An Excerpt from Jim Conrad's
Naturalist Newsletter

Turnip-tailed Gecko, THECADACTYLUS RAPICAUDUS

Turnip-tailed Gecko, THECADACTYLUS RAPICAUDUSfrom the November 15, 2009 Newsletter issued from Hacienda Chichen Resort beside Chichén Itzá Ruins, central Yucatán, MÉXICO
TURNIP-TAILED GECKO

The first morning I awoke in my new room and flipped on the lights, sticking to the wall not six feet away were two three-inch long (7.5 cm) critters, one shown above.

That's a Turnip-tailed Gecko, THECADACTYLUS RAPICAUDUS, distributed from the Yucatan south to South America. Common House Geckos so abundantly found and heard in many if not most Mexican homes outside the big cities are invasive species but Turnip-tails are native, and much more seldom seen. My Maya friends here say that they're fairly common in buildings around here. Usually they're found under logs and rocks in humid forests where they've been documented feeding on crickets, termites, spiders and scorpions.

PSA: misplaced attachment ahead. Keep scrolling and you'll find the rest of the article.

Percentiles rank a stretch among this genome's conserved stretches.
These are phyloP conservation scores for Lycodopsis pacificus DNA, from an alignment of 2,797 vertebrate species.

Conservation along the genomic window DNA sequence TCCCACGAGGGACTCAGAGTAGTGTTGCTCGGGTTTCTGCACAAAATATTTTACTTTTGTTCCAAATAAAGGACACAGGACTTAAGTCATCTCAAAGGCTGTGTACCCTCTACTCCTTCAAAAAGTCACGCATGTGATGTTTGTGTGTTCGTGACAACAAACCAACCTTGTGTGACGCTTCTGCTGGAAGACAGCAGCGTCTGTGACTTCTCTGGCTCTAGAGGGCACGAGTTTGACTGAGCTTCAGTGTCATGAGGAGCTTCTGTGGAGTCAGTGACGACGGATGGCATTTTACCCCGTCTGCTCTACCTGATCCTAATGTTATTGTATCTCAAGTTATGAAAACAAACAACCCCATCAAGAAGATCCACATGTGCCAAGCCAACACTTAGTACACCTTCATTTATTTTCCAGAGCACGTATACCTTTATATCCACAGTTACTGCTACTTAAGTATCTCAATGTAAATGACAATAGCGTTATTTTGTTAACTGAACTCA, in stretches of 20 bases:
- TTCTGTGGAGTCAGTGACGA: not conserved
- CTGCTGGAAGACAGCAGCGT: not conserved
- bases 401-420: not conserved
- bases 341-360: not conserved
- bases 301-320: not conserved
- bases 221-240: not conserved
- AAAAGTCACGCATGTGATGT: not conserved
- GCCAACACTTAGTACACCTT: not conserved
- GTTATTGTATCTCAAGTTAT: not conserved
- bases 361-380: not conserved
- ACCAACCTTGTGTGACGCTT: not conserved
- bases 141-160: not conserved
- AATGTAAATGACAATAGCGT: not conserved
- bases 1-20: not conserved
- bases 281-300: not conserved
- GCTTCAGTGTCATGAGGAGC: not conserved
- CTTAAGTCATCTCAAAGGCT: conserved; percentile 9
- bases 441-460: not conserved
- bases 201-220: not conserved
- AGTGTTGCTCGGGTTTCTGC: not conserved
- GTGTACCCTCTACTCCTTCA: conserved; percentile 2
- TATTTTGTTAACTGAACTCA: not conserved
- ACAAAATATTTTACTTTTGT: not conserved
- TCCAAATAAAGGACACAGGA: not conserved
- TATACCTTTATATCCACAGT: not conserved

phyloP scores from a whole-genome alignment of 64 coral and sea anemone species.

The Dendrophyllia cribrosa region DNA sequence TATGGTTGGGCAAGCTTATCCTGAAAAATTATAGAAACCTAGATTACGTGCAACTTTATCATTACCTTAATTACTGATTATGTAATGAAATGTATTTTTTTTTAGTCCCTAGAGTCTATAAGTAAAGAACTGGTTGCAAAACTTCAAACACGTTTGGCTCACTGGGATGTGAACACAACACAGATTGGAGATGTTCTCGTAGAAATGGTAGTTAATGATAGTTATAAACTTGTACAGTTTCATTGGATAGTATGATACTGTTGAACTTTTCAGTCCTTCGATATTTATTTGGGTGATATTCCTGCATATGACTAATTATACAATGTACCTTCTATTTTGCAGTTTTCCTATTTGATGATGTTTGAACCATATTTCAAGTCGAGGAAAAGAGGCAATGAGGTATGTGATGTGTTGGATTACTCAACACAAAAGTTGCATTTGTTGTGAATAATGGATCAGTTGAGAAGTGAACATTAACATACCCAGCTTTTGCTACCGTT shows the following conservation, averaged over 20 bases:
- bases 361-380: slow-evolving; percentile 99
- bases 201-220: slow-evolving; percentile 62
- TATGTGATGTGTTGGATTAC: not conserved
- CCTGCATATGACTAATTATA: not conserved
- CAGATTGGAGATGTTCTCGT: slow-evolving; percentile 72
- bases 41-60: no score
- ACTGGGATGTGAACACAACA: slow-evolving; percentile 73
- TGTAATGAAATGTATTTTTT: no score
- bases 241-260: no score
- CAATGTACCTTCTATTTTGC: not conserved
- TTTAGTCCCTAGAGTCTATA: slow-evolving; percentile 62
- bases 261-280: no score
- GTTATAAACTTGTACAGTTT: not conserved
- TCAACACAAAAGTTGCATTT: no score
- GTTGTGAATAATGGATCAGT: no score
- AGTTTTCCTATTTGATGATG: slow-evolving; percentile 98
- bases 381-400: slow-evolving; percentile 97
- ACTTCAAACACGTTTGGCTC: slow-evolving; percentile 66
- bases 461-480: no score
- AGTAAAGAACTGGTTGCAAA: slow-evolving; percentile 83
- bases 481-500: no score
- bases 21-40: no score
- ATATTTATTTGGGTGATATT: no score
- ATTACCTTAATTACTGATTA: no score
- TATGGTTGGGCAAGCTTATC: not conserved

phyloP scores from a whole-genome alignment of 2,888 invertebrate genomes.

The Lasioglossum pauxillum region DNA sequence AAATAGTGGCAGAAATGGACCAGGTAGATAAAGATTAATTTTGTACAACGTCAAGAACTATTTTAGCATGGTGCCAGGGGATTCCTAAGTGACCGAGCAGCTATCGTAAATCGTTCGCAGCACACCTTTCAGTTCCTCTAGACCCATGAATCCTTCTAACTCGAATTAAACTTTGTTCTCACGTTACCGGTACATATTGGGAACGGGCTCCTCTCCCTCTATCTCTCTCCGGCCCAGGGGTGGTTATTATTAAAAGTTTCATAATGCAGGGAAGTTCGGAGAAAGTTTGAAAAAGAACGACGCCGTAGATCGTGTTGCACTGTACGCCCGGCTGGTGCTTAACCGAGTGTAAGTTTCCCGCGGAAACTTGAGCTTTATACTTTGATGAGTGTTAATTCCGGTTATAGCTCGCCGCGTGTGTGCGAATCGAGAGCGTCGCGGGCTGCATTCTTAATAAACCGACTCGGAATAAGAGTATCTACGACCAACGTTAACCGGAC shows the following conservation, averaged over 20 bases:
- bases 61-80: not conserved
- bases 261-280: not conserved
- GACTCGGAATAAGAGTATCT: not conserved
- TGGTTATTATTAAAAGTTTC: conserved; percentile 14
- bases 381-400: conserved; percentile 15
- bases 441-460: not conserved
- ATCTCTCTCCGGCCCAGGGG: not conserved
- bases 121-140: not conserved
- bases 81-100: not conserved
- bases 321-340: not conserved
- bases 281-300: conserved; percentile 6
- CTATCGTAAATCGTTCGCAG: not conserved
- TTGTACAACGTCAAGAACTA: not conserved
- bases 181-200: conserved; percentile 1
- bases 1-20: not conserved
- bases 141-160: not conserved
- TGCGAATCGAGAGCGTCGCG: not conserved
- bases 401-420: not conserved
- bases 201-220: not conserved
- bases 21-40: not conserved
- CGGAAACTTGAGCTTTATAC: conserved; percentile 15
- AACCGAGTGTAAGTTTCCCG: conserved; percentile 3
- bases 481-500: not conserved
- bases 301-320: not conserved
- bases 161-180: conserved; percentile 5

You can see what's behind the "Turnip-tailed" in their name. In a side view you can get another look at how the tail swells behind the constriction point in the picture at the right.

The constriction point is where the tail breaks off if a predator attacks the wrong end -- or, in certain species, even if the gecko only gets upset. The local Spanish name for Turnip-tails is "Tiracola," which more or less means "Tail-leaver," and I was told that the tail is poisonous, which of course it isn't.

A close-up of the Turnip-tail's "smiling face" is shown below.

You can see some fresh wounds in the skin so this individual must have been in a fight lately.

Turnip-tailed Gecko, THECADACTYLUS RAPICAUDUS